Donald Trump requested immunity in the case in which he takes blame for attempting to undermine and change the outcome of the 2020 presidential election, which may have led to the storming of Congress on January 6, 2021.
Trump believes he enjoys immunity for his actions as president, but the court has not agreed to this.
On Tuesday, it was rejected unanimously by a jury in Washington, D.C
Therefore, Trump must appear in court and answer for the debts. American expert Sophie Hogestol was not surprised by the announcement of his lack of immunity.
– Very few people thought he would win this case.
The former president faces four charges, including questioning the outcome of the elections, in addition to the role he played in storming the conference.
Trump has always denied criminal guilt on all charges.
The trial was expected to begin on March 4 of this year. But now the date has been postponed indefinitely. The reason is that the case can be referred to the Supreme Court, if the court wishes to take up the case.
Hogestol believes raising the issue of immunity was part of a strategy on Trump's part:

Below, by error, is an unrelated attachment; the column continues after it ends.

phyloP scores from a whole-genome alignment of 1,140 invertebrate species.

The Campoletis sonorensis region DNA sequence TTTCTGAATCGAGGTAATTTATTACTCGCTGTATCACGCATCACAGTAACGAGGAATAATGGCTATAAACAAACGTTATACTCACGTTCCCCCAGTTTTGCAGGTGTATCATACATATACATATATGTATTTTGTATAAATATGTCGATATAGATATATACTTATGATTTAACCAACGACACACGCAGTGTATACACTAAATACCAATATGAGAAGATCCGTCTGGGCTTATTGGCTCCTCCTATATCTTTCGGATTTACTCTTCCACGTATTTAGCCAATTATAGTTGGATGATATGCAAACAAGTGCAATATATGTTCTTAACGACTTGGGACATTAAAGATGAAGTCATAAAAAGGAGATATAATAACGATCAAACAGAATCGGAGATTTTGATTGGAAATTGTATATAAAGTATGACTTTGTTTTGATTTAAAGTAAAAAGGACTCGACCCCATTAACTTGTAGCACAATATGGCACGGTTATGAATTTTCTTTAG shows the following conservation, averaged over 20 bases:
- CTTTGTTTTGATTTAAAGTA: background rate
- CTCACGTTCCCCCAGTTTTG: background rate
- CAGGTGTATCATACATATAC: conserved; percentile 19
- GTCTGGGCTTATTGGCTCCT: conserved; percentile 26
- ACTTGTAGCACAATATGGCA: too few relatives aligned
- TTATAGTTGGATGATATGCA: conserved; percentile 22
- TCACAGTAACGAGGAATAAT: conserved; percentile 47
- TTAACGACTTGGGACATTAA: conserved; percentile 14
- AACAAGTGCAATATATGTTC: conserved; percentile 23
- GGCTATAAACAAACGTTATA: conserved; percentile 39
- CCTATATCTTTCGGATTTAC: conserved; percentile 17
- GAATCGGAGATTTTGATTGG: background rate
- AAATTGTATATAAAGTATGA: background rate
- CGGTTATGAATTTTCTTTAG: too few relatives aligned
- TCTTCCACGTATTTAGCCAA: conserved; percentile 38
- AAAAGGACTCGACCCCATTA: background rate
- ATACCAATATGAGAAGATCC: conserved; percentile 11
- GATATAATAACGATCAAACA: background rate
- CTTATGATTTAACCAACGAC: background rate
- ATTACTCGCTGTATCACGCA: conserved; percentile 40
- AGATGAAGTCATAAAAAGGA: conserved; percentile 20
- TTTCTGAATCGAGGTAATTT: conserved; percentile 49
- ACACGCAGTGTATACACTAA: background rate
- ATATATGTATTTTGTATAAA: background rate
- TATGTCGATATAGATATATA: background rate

– He succeeded in delaying perhaps the most important criminal case against him.
– If the criminal case had begun as planned on March 4, he would not have become a Republican presidential nominee, Hogestol says.
Trump has experience with civil cases against him, but the court case over electoral influence is historic. Never before has a former US president been indicted in a federal criminal case.
It's about an election campaign
But before the Supreme Court addresses the immunity issue, it has another Trump-related case on the table.
The Republican is running for reelection this year, but has been removed from the voting seat in Colorado. On Thursday, the court is scheduled to hear arguments related to Trump's disqualification.
But that doesn't mean much to the presidential candidate anyway. He has won every election for the Republican nomination so far, in Iowa and New Hampshire.
Hogestol says Trump is likely to win.
This summer, Republicans will hold a national convention. If he can coach the case until then, the judge and jury must decide whether they want to proceed with the case against a presidential candidate during the campaign, says US expert Hogestol.
Hogestol believes the Supreme Court will then face a difficult dilemma. Never before has a presidential candidate been prosecuted during an election campaign.
– It puts the prosecution and the court in an uncomfortable position, because the criminal case suddenly becomes more political than it already is.
But if the Supreme Court waits until Trump eventually wins the election, he will be the one who appoints the attorney general, and thus will have more power over the Justice Department.
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